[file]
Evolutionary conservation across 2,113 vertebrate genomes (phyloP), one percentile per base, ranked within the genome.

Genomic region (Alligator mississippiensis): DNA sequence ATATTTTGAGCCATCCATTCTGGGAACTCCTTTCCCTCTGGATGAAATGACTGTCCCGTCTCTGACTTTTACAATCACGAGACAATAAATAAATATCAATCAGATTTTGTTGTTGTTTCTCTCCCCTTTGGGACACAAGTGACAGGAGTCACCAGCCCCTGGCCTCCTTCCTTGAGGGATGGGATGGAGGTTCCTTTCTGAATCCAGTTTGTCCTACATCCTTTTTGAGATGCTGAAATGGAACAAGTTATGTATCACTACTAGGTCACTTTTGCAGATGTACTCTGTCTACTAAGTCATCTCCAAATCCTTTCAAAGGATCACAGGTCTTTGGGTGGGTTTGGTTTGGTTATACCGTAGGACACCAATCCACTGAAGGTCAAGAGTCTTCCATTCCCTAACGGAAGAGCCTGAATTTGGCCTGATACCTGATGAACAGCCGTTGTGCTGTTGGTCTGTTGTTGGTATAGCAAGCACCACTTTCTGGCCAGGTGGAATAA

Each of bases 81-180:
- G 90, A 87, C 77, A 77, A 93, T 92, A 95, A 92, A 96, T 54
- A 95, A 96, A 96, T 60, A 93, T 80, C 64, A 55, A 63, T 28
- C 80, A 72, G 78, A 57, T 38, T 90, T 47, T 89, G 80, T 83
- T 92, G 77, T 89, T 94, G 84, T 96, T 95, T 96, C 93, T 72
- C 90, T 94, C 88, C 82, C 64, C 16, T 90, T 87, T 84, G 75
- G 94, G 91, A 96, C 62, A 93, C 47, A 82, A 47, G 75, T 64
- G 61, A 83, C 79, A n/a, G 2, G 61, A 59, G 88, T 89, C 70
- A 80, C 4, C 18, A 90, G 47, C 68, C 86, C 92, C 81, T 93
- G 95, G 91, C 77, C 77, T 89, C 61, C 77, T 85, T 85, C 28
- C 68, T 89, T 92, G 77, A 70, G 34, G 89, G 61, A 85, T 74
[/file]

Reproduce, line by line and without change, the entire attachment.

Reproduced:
Evolutionary conservation across 2,113 vertebrate genomes (phyloP), one percentile per base, ranked within the genome.

Genomic region (Alligator mississippiensis): DNA sequence ATATTTTGAGCCATCCATTCTGGGAACTCCTTTCCCTCTGGATGAAATGACTGTCCCGTCTCTGACTTTTACAATCACGAGACAATAAATAAATATCAATCAGATTTTGTTGTTGTTTCTCTCCCCTTTGGGACACAAGTGACAGGAGTCACCAGCCCCTGGCCTCCTTCCTTGAGGGATGGGATGGAGGTTCCTTTCTGAATCCAGTTTGTCCTACATCCTTTTTGAGATGCTGAAATGGAACAAGTTATGTATCACTACTAGGTCACTTTTGCAGATGTACTCTGTCTACTAAGTCATCTCCAAATCCTTTCAAAGGATCACAGGTCTTTGGGTGGGTTTGGTTTGGTTATACCGTAGGACACCAATCCACTGAAGGTCAAGAGTCTTCCATTCCCTAACGGAAGAGCCTGAATTTGGCCTGATACCTGATGAACAGCCGTTGTGCTGTTGGTCTGTTGTTGGTATAGCAAGCACCACTTTCTGGCCAGGTGGAATAA

Each of bases 81-180:
- G 90, A 87, C 77, A 77, A 93, T 92, A 95, A 92, A 96, T 54
- A 95, A 96, A 96, T 60, A 93, T 80, C 64, A 55, A 63, T 28
- C 80, A 72, G 78, A 57, T 38, T 90, T 47, T 89, G 80, T 83
- T 92, G 77, T 89, T 94, G 84, T 96, T 95, T 96, C 93, T 72
- C 90, T 94, C 88, C 82, C 64, C 16, T 90, T 87, T 84, G 75
- G 94, G 91, A 96, C 62, A 93, C 47, A 82, A 47, G 75, T 64
- G 61, A 83, C 79, A n/a, G 2, G 61, A 59, G 88, T 89, C 70
- A 80, C 4, C 18, A 90, G 47, C 68, C 86, C 92, C 81, T 93
- G 95, G 91, C 77, C 77, T 89, C 61, C 77, T 85, T 85, C 28
- C 68, T 89, T 92, G 77, A 70, G 34, G 89, G 61, A 85, T 74